UMMS Affiliation

Department of Population and Quantitative Health Sciences

Publication Date

2019-03-10

Document Type

Article

Disciplines

Biostatistics | Epidemiology | Quantitative, Qualitative, Comparative, and Historical Methodologies | Statistics and Probability

Abstract

For meta-analysis of studies that report outcomes as binomial proportions, the most popular measure of effect is the odds ratio (OR), usually analyzed as log(OR). Many meta-analyses use the risk ratio (RR) and its logarithm because of its simpler interpretation. Although log(OR) and log(RR) are both unbounded, use of log(RR) must ensure that estimates are compatible with study-level event rates in the interval (0, 1). These complications pose a particular challenge for random-effects models, both in applications and in generating data for simulations. As background, we review the conventional random-effects model and then binomial generalized linear mixed models (GLMMs) with the logit link function, which do not have these complications. We then focus on log-binomial models and explore implications of using them; theoretical calculations and simulation show evidence of biases. The main competitors to the binomial GLMMs use the beta-binomial (BB) distribution, either in BB regression or by maximizing a BB likelihood; a simulation produces mixed results. Two examples and an examination of Cochrane meta-analyses that used RR suggest bias in the results from the conventional inverse-variance-weighted approach. Finally, we comment on other measures of effect that have range restrictions, including risk difference, and outline further research.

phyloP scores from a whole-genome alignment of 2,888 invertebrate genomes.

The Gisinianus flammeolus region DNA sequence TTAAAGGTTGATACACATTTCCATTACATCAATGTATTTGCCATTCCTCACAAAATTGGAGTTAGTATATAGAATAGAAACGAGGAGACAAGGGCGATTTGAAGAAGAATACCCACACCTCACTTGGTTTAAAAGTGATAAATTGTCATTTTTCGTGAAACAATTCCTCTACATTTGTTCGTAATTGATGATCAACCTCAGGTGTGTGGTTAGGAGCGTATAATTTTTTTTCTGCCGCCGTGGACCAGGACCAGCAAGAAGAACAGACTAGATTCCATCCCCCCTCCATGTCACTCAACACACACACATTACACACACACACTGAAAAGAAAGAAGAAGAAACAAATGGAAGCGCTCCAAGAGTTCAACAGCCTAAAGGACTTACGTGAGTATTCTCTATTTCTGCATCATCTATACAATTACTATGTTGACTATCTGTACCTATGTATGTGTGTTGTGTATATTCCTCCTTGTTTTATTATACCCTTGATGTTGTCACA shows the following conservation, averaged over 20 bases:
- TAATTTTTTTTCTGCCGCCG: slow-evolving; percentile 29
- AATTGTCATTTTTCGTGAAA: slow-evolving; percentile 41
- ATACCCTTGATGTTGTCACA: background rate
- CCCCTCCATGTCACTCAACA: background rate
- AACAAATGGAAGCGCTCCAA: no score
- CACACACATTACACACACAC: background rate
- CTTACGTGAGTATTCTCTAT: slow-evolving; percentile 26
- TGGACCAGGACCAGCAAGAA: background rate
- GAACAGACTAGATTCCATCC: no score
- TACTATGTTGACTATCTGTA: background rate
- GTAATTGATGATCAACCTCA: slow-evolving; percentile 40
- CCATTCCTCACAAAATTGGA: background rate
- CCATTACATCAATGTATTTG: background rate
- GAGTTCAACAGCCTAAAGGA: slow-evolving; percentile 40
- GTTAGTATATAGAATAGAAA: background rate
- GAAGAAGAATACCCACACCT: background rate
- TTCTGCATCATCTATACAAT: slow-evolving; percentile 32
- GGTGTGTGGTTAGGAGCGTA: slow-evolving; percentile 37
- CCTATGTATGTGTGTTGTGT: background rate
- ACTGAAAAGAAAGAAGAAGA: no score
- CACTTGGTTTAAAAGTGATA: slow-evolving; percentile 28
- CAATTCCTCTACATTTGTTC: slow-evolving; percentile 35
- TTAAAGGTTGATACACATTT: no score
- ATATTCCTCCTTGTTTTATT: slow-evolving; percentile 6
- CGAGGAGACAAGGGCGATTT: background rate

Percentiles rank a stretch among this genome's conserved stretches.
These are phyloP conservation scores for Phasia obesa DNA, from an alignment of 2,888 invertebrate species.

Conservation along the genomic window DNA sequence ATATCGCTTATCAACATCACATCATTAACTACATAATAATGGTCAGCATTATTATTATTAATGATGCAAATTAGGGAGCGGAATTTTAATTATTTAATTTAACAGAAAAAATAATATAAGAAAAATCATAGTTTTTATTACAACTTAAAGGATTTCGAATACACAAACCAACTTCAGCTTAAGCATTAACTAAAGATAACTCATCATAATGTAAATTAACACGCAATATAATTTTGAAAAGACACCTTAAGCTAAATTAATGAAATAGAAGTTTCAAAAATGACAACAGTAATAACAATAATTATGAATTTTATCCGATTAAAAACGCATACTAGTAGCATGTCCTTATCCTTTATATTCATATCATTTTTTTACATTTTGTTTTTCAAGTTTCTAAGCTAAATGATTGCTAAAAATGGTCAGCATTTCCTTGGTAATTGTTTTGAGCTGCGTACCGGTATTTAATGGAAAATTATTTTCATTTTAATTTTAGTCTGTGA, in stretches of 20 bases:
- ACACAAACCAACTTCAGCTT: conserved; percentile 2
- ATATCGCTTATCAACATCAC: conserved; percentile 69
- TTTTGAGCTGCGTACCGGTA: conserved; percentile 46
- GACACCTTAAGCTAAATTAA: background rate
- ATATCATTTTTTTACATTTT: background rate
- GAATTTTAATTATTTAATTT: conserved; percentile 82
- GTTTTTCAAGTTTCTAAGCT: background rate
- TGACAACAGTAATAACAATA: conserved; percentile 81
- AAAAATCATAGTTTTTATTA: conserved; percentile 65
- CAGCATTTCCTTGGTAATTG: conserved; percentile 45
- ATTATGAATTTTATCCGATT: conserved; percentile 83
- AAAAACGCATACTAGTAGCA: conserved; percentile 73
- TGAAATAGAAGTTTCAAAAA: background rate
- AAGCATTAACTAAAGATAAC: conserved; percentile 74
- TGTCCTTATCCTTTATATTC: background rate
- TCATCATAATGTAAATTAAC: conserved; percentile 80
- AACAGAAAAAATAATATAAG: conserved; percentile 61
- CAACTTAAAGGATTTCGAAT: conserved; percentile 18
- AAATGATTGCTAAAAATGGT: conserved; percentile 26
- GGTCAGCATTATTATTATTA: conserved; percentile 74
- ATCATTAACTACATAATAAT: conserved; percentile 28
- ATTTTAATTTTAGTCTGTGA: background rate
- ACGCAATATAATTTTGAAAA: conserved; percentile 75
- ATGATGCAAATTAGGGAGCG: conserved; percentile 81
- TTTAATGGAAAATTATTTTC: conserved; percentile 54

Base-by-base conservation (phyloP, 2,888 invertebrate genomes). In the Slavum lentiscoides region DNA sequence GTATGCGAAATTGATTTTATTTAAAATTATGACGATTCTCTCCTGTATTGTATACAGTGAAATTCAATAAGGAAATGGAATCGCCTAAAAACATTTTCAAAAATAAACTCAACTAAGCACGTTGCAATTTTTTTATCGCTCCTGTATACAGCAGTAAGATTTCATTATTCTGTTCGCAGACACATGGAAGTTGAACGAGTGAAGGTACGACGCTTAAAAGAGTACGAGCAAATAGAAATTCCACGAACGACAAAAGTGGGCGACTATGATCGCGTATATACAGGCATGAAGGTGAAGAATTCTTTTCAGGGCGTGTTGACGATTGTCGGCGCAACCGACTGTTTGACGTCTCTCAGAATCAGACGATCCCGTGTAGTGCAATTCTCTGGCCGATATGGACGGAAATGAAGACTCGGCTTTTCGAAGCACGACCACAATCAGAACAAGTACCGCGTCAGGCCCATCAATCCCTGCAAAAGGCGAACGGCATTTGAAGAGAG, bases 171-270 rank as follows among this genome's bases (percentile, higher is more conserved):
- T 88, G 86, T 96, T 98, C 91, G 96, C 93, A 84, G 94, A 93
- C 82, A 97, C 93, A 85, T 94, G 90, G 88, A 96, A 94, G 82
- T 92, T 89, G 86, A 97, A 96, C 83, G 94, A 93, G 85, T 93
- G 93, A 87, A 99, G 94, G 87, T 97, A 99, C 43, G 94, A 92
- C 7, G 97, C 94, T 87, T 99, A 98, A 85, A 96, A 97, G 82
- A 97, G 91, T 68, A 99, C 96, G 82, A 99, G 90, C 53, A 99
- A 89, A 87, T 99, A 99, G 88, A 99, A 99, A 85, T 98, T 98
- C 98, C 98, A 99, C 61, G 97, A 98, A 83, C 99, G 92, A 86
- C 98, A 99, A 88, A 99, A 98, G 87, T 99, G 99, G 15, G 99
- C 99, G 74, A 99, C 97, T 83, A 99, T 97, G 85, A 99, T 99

Keywords

beta-binomial model, log-binomial model, relative risk, response ratio, risk difference

Rights and Permissions

© 2019 The Authors. This is an open access article under the terms of the Creative Commons Attribution License, which permits use, distribution and reproduction in any medium, provided the original work is properly cited.

DOI of Published Version

10.1002/jrsm.1347

Source

Res Synth Methods. 2019 Mar 10. doi: 10.1002/jrsm.1347. [Epub ahead of print] Link to article on publisher's site

Journal/Book/Conference Title

Research synthesis methods

PubMed ID

30854785

Related Resources

Link to Article in PubMed

Creative Commons License

Creative Commons Attribution 4.0 License
This work is licensed under a Creative Commons Attribution 4.0 License.

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